After missing England next match against Ireland Watson regained his place in the England shirt with a trip to his old home of Scotland for a match at Inverleith on March 21st. After a gloomy and wet week the weather cleared on the morning of the match in what was ultimately to be another close encounter. Scotland were in a dogged mood, their pack especially refusing to surrender to a better English side. With twenty minutes to play England were enjoying a ten point lead, Watson having set up Cyril Lowe for three tries, but were almost undone, being so keen to attack that they almost forgot to defend allowing the Scottish to claw their way back into the game. In a nail biting finish England again desperately held on to win by sixteen points to fifteen.

Earning his third cap Watson was also included for England ’s final match of the International campaign as they crossed the channel the strong favorites to take on the French at Stade de Colombes on April 13th. It was to prove an easy victory, although the thirteen points to thirty nine score line belied the fact that England generally failed to impress in the match. England , as was often the case, started the match slowly. This was in stark contrast to the French who, fired up for the encounter, started at a frenetic pace and scoring within the first five minutes. It was not until the second half that the England side began to show their class and gradually drew away. Watson himself seems to have been as guilty of this as the rest of his teammates of this first half lethargy, “of the threequarter backs JHD Watson and Lowe were the best… Watson made some mistakes at first, but was on top of his form in the second half.” Although not perhaps, the victory that had been hoped for, a victory it was and England retained the international championship with a second successive grand slam. Watson fully played his part in this achievement, scoring his only international try in the French match, which was also to be his last in an England shirt.

With the outbreak of war in Europe Watson joined the Royal Navy as a temporary Surgeon following his Father, James Herbert Watson who was by now an Engineering Captain, and was posted to HMS Hawke. Launched in 1891 as an armored cruiser the Hawke was one of the oldest ships still in commission in the Navy at the time, and was essentially obsolescent. The Hawke had found some measure of notoriety in 1911 after colliding with the Olympic, sister ship of the Titanic, in the Solent . Now under the command of Captain Hugh Williams she was being used largely as a training ship and included in her crew were a large number of cadets and reservists. On October 15th 1914 the Hawke was on patrol with her sister ship, HMS Theseus in the North Sea some sixty miles from Aberdeen . At this time anti submarine warfare was very much in it’s infancy and the two ageing cruisers were operating without a destroyer screen and also proved slower than the German U9 that was shadowing them. Commanded by Lieutenant Otto Weddigen the previous month the U9 had famously sunk the cruisers Aboukir, Hogue and Cressy. Too inviting a target to pass up the U9 launched a torpedo against the Theseus that missed. The Hawke, who had turned to intercept a Norwegian collier, was hit amidships by the torpedo near her magazine, which was ignited by the detonation. HMS Hawke sank in only eight minutes with the loss of five hundred and twenty five men. The twenty four year old temporary surgeon James ‘Bunjy’ Watson was amongst them.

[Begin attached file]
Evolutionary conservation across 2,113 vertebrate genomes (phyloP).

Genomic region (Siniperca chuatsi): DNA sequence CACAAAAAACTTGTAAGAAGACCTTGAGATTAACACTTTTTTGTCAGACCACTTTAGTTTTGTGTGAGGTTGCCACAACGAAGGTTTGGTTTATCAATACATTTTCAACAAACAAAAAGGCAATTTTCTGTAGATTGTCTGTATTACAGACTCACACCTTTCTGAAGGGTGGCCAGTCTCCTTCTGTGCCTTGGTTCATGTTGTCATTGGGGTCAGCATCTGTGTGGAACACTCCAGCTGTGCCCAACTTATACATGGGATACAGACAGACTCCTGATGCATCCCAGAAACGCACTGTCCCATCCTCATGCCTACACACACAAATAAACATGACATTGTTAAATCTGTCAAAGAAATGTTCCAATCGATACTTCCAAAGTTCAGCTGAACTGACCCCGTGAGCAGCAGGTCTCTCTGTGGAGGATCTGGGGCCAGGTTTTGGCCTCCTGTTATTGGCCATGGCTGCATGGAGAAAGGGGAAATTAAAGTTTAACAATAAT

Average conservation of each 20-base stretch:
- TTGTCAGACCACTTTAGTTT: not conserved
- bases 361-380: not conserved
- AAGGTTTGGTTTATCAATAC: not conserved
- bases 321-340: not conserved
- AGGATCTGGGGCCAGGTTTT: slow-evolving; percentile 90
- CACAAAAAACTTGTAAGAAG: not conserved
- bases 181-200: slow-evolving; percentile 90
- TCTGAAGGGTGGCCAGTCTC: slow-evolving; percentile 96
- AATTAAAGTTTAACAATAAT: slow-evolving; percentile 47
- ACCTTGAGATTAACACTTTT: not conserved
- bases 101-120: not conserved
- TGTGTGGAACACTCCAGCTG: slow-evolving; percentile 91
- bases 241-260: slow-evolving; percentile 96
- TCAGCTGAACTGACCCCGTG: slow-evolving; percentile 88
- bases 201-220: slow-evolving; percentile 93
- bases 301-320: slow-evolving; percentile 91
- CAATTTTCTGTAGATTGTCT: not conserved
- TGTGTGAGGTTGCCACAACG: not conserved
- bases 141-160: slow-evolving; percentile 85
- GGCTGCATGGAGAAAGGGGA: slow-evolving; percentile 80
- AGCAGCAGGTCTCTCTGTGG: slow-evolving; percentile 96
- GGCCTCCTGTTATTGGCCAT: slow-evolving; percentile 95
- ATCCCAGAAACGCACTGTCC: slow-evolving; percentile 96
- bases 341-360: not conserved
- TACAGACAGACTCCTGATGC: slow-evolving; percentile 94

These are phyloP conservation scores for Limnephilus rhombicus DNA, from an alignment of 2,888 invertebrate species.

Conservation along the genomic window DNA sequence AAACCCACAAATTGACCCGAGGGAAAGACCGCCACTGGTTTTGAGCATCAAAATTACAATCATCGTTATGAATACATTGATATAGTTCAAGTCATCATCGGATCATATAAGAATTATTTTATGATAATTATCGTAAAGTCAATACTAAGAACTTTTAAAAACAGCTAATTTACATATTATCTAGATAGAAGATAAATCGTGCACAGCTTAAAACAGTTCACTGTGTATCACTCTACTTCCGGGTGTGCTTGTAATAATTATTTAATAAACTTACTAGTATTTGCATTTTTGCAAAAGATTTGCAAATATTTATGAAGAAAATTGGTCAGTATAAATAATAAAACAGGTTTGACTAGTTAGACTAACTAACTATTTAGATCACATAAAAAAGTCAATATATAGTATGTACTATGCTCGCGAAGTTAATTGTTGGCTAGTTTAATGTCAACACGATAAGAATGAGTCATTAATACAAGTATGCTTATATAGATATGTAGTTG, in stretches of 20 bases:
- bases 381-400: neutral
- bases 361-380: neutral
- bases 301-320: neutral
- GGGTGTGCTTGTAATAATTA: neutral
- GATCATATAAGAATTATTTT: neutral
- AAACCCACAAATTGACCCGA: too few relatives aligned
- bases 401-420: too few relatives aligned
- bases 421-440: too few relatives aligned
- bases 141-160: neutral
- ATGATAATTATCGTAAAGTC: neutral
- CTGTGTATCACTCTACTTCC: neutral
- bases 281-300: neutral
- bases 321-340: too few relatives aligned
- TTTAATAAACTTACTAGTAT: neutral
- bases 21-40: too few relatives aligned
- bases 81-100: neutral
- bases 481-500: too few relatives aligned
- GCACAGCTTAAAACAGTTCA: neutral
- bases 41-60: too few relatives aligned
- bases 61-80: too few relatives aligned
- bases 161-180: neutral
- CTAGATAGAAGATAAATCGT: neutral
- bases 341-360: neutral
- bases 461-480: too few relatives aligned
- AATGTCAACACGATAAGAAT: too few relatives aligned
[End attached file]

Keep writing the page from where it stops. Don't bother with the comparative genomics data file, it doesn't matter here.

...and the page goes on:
Sources

"The Complete Who's Who of England Rugby Union Internationals", R Maule,  Breedon 1992

"The Edinburgh Academical Football Club Centenary History", 1958

The Times Online Digital Archive

Wikepedia

© D A Hunter, 2008